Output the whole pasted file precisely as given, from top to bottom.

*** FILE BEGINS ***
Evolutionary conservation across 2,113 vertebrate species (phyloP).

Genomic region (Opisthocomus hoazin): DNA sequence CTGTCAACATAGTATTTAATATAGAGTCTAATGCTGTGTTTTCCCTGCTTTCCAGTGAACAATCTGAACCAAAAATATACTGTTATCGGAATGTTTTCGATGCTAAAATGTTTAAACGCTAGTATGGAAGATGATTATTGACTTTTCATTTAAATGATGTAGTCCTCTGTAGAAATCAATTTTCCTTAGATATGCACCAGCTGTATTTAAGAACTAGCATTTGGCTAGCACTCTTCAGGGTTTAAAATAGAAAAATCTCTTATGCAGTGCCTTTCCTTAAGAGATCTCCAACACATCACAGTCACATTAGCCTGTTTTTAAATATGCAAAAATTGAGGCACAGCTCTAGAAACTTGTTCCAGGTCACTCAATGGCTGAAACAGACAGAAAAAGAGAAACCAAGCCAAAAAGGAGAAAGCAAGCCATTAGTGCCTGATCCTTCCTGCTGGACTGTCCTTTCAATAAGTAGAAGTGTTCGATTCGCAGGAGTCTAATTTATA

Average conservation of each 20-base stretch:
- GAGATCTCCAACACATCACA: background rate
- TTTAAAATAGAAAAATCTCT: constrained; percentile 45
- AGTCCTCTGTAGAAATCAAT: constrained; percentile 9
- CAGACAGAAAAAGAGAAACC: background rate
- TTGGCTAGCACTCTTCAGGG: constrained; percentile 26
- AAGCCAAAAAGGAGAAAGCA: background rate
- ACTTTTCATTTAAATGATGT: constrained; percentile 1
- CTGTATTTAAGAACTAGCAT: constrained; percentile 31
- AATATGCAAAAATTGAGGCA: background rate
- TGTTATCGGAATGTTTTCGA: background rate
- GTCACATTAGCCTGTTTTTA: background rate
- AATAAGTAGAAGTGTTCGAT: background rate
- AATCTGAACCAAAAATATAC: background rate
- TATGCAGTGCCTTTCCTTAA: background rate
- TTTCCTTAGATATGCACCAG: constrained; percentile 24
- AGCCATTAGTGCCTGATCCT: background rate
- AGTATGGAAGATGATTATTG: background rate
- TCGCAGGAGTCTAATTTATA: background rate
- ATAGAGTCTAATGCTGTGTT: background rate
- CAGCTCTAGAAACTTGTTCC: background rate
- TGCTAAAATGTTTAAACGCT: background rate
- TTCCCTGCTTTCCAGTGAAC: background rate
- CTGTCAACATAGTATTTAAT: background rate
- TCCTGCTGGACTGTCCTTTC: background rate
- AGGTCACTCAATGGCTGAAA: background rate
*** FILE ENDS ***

Evolutionary conservation across 2,113 vertebrate species (phyloP).

Genomic region (Opisthocomus hoazin): DNA sequence CTGTCAACATAGTATTTAATATAGAGTCTAATGCTGTGTTTTCCCTGCTTTCCAGTGAACAATCTGAACCAAAAATATACTGTTATCGGAATGTTTTCGATGCTAAAATGTTTAAACGCTAGTATGGAAGATGATTATTGACTTTTCATTTAAATGATGTAGTCCTCTGTAGAAATCAATTTTCCTTAGATATGCACCAGCTGTATTTAAGAACTAGCATTTGGCTAGCACTCTTCAGGGTTTAAAATAGAAAAATCTCTTATGCAGTGCCTTTCCTTAAGAGATCTCCAACACATCACAGTCACATTAGCCTGTTTTTAAATATGCAAAAATTGAGGCACAGCTCTAGAAACTTGTTCCAGGTCACTCAATGGCTGAAACAGACAGAAAAAGAGAAACCAAGCCAAAAAGGAGAAAGCAAGCCATTAGTGCCTGATCCTTCCTGCTGGACTGTCCTTTCAATAAGTAGAAGTGTTCGATTCGCAGGAGTCTAATTTATA

Average conservation of each 20-base stretch:
- GAGATCTCCAACACATCACA: background rate
- TTTAAAATAGAAAAATCTCT: constrained; percentile 45
- AGTCCTCTGTAGAAATCAAT: constrained; percentile 9
- CAGACAGAAAAAGAGAAACC: background rate
- TTGGCTAGCACTCTTCAGGG: constrained; percentile 26
- AAGCCAAAAAGGAGAAAGCA: background rate
- ACTTTTCATTTAAATGATGT: constrained; percentile 1
- CTGTATTTAAGAACTAGCAT: constrained; percentile 31
- AATATGCAAAAATTGAGGCA: background rate
- TGTTATCGGAATGTTTTCGA: background rate
- GTCACATTAGCCTGTTTTTA: background rate
- AATAAGTAGAAGTGTTCGAT: background rate
- AATCTGAACCAAAAATATAC: background rate
- TATGCAGTGCCTTTCCTTAA: background rate
- TTTCCTTAGATATGCACCAG: constrained; percentile 24
- AGCCATTAGTGCCTGATCCT: background rate
- AGTATGGAAGATGATTATTG: background rate
- TCGCAGGAGTCTAATTTATA: background rate
- ATAGAGTCTAATGCTGTGTT: background rate
- CAGCTCTAGAAACTTGTTCC: background rate
- TGCTAAAATGTTTAAACGCT: background rate
- TTCCCTGCTTTCCAGTGAAC: background rate
- CTGTCAACATAGTATTTAAT: background rate
- TCCTGCTGGACTGTCCTTTC: background rate
- AGGTCACTCAATGGCTGAAA: background rate